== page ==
To jump into another year of volunteering wasn’t an easy choice. But to be honest, pursuing a career in our living earth isn’t easy either. I already know I have a passion for fishes and at this point I feel like I do know a good amount about them too. I have a B.S. in biology, a minor in fisheries, research experience, an internship and volunteering at multiple national aquariums, and work in many retail aquarium stores. However, I still feel like I don’t know enough. I want to make a difference in conservation, and I want to go into that work knowing all I can about the animals I’ll be working with. This opportunity with Mt. Adams Institute, AmeriCorps, and the U.S. Fish and Wildlife Service will easily help me on my way to understanding more about these animals and the ways we can help conserve our Earth.
So here I am, I live on a hill overlooking Drano Lake in Cook, WA. For the next year I will be working at the Little White Salmon National Fish Hatchery. I’m interning as a biological science technician, in hatchery terms they’re basically fish culturists. However, as an intern I have a special opportunity to learn about everybody else’s job here as well. This hatchery releases 5.5 million Chinook Salmon and spawns to provide millions of eggs for hatcheries throughout the U.S. So far, I’ve helped release roughly a million Spring run Chinook Salmon and take care of that roughly 5.5 million Chinook for their year. That’s just the basics though; animal husbandry is a dirty and hard job. Most of what I do includes cleaning Salmon raceways either by brushing or power washing empty ones. A lot of the rest of that time includes feeding and weighing out feed for the next feeding. You may think this sounds pretty repetitive, and you’re definitely right, no need to sugarcoat it. But animal husbandry is what you make of it. In the end, you’re making a world of difference to the animals you’re responsible for and there’s a lot of satisfaction in knowing you’re doing good work. Not only that but the work here at Little White bolsters wild Chinook populations, provides fish for tribal fishing, and fosters an appreciation for our aquatic resources by anglers nationwide.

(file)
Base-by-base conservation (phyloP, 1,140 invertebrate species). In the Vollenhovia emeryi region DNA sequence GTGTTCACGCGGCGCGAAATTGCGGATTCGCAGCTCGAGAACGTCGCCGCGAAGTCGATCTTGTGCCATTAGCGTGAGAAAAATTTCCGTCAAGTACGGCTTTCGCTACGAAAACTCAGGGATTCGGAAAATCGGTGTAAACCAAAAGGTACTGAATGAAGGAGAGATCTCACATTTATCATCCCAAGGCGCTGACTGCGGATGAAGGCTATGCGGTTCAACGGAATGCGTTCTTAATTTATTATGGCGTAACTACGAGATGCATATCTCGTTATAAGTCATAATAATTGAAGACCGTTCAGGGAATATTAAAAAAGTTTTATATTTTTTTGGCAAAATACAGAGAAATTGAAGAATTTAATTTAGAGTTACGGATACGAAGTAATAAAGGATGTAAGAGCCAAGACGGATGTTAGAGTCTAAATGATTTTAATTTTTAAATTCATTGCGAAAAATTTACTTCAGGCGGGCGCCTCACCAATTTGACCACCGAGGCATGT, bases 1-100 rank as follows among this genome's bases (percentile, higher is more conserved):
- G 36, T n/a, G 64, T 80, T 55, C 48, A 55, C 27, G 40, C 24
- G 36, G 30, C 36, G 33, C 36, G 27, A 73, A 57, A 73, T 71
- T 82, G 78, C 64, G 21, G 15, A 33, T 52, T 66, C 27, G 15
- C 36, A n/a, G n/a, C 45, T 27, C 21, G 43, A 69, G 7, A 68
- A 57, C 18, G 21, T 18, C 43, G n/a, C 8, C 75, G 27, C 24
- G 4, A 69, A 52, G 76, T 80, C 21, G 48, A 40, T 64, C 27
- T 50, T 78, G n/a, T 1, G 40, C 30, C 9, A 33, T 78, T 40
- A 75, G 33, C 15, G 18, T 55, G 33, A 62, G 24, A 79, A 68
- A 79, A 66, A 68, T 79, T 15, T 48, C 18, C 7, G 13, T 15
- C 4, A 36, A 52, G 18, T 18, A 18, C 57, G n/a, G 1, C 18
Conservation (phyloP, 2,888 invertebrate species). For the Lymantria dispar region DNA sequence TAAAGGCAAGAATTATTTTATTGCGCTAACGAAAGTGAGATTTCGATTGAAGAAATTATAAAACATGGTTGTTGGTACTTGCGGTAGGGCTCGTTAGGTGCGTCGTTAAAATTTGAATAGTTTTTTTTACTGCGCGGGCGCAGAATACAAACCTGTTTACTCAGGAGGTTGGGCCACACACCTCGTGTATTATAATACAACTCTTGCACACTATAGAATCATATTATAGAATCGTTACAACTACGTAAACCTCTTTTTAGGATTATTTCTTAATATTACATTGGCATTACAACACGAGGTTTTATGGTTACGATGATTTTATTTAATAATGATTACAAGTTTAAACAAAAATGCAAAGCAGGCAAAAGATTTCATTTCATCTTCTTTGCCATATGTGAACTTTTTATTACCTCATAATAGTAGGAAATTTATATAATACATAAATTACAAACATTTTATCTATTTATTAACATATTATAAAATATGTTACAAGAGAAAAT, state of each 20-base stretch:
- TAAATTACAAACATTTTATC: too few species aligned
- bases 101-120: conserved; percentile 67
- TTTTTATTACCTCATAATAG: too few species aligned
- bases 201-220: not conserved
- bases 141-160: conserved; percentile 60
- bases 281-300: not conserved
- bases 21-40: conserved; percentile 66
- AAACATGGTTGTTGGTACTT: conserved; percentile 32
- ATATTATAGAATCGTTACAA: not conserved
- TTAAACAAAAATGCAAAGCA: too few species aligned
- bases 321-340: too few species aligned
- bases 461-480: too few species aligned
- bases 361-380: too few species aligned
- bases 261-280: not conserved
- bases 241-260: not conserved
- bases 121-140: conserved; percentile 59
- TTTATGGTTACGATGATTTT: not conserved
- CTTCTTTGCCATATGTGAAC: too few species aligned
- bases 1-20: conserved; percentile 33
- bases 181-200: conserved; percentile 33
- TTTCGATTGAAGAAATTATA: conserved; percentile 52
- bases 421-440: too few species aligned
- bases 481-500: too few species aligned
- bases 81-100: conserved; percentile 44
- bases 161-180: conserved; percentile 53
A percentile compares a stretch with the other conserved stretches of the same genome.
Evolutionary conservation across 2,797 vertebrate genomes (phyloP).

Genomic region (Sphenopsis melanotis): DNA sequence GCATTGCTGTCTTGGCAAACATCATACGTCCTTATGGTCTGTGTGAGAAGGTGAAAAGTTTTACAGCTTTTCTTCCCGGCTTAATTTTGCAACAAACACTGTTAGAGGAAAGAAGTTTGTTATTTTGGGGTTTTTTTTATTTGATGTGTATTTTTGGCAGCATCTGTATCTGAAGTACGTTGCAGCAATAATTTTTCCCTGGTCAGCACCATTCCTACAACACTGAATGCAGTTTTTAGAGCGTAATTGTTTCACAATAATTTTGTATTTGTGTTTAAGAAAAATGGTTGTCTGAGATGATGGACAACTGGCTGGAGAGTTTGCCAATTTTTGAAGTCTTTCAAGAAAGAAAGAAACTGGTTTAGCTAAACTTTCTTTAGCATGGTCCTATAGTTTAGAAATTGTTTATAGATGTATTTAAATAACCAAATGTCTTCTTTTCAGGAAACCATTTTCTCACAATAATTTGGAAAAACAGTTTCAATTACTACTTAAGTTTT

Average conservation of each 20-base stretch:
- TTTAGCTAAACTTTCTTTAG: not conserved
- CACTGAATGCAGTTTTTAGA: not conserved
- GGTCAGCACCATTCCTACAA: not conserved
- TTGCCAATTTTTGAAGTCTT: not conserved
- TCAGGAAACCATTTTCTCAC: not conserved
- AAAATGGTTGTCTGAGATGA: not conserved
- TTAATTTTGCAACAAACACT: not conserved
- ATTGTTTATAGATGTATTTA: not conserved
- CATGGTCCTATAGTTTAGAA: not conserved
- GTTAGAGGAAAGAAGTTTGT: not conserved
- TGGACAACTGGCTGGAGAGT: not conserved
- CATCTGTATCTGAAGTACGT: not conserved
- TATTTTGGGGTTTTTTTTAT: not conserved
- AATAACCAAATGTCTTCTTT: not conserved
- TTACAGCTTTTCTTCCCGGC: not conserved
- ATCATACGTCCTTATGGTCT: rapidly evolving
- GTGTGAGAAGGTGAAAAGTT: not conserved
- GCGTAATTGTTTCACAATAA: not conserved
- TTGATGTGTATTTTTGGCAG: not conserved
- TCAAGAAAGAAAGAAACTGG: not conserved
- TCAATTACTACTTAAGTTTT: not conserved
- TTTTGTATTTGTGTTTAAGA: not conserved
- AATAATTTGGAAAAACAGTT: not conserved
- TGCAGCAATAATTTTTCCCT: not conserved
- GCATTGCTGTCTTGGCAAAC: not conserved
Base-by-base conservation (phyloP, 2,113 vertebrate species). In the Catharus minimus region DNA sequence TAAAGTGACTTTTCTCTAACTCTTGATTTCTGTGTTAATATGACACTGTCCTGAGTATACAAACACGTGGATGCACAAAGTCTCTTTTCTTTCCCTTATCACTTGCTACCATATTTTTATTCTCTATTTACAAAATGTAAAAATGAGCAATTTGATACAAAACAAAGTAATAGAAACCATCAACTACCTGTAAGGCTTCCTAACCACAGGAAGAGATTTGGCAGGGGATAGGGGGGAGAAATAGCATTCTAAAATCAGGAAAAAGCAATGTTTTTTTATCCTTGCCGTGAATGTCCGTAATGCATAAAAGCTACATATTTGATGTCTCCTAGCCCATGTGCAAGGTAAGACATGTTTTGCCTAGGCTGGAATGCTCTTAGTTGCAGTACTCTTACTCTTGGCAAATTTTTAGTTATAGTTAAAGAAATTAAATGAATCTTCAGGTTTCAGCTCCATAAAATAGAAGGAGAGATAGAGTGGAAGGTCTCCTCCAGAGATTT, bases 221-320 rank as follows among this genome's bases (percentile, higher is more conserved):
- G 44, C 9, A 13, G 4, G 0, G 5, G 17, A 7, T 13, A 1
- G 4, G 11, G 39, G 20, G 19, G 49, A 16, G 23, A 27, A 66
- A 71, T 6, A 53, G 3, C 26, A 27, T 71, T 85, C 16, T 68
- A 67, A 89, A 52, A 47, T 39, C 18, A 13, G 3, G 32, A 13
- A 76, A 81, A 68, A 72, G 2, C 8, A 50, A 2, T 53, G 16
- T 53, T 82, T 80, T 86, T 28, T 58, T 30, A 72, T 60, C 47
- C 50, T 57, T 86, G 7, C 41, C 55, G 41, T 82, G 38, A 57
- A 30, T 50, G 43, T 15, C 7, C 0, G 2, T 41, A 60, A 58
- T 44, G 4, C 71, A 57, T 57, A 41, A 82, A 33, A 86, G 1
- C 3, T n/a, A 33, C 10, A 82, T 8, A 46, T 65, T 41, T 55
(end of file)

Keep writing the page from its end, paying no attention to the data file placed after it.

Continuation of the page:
In this near month and a half, I’ve been able to learn all about the inner workings of hatchery practices and equipment as well as visit one other hatchery in the Columbia River Gorge. Coming in the next few months I’ll be visiting the Carson Hatchery as well as tour the Abernathy Fish Technology Center. Surprisingly, I have had so much support with this hatchery and Mt. Adams Institute that I have never had in the past with other internships and volunteering. Having the on-site housing and a stipend is much appreciated and has attributed to such an amazing time here in the Columbia River Gorge. So far, I would rate this internship as the best I’ve done and I hope it translates to a real career and life success.